Subsurface banding of nitrogen has been shown to reduce volatility and increase crop yield. Caution should be used when side banding fertilizer with the seed to reduce chances of seed-nitrogen toxicity, which may negatively impact germination.
Applying nitrogen in early to mid-fall has resulted in lower barley yields compared to top-dressed applications in spring. This is probably due to leaching losses or tie-up of nitrogen by microorganisms. Nitrogen application from late spring to summer has been discouraged, as this may cause excessive losses due to volatilization and produce high grain-protein content in malt barley.
Placing phosphorus either with the seed or close to the seed is recommended so that the roots will grow to absorb this immobile nutrient. Similarly, potassium can be placed with the seed, again, taking care not to impact the crop if higher rates are required. Phosphorus and potassium should be applied prior to, or at seeding, and not be top dressed, as plants require high amounts of these nutrients early in the growing season and they are relatively immobile.
Weeds have the potential to reduce barley yield. They compete for light, water and nutrients. They also decrease crop quality by increasing dockage. Feed quality may also be reduced, as some weeds may make barley less palatable for animals. Effectively controlling weeds will result in higher barley yield and quality. Common grassy weeds that may pose a challenge for barley farmers include wild oats and foxtail barley, while broadleaf weeds such as dandelions, kochia and Canada thistle are also common.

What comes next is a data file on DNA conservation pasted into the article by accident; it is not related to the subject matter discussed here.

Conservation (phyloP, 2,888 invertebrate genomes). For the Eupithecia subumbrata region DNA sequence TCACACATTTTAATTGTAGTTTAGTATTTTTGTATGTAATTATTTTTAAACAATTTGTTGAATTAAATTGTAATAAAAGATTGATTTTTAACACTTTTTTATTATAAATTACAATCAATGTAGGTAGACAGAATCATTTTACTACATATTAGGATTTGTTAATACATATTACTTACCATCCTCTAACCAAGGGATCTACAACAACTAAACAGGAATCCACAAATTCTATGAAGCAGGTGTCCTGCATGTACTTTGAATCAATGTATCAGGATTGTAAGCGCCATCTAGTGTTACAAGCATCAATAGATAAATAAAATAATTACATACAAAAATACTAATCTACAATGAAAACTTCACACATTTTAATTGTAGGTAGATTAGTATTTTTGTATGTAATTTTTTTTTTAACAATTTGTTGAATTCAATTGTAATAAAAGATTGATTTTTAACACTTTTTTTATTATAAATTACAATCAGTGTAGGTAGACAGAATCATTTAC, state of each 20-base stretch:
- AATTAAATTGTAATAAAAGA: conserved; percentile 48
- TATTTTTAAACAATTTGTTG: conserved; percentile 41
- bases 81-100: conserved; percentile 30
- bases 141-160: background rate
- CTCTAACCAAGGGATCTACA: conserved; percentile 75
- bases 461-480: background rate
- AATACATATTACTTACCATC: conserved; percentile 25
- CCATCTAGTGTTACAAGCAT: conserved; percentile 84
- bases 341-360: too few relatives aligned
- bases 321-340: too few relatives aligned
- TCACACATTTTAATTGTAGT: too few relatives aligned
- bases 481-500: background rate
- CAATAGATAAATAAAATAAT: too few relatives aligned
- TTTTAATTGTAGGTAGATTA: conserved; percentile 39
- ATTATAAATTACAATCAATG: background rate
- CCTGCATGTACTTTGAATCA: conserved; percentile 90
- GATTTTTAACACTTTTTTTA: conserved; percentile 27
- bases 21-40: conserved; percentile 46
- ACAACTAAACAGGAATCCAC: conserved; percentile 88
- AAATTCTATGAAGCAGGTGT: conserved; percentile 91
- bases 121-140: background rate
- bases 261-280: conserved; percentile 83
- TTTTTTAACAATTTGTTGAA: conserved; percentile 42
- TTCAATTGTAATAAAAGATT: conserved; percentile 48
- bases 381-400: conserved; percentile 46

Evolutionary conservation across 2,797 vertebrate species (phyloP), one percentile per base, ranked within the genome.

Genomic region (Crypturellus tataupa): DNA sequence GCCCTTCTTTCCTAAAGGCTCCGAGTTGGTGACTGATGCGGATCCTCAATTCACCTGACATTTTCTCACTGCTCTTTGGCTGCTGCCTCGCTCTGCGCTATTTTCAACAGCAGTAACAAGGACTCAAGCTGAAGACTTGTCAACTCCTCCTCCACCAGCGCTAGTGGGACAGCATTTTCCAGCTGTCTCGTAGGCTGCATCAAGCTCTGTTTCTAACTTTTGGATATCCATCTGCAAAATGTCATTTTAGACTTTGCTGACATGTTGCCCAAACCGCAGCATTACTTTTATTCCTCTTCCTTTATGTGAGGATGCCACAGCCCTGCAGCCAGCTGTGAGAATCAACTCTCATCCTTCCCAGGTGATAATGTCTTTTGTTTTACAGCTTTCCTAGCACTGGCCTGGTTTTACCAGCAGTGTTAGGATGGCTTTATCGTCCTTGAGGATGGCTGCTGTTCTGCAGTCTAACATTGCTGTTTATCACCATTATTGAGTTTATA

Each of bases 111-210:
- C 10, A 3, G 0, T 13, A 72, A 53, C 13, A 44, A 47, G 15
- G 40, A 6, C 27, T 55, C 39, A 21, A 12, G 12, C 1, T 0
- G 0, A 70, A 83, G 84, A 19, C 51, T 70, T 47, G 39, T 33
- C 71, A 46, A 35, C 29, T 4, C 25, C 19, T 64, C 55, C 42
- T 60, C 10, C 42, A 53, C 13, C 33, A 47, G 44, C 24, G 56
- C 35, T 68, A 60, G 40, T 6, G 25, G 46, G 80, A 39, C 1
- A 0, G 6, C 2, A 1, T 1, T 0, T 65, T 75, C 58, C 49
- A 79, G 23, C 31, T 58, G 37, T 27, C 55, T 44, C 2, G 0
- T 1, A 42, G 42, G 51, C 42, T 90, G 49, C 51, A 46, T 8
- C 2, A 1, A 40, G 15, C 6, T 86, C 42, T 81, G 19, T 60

The Crop Protection 2020 manual produced by Alberta Agriculture and Forestry contains several options for the control of both grassy and broadleaf weeds. It is recommended that herbicide groups be rotated periodically to reduce the development of herbicide resistant weeds.
Herbicides have different modes of action that are specified by the group number found on the label. Some herbicides contain multiple chemicals that utilize more than one mode of action. Preferably, the use of a herbicide with a certain mode of action in one year should be followed the next year by a product that uses a different mode of action. In Alberta, some wild oats, kochia and Canada thistle have been found to have developed resistance to several herbicides, threatening the sustainability of chemical weed control. Cultural practices such as early seeding, which prevent the spread of weeds in fields, as well as good crop rotation and higher seeding rates, have been found to decrease weed production in barley fields.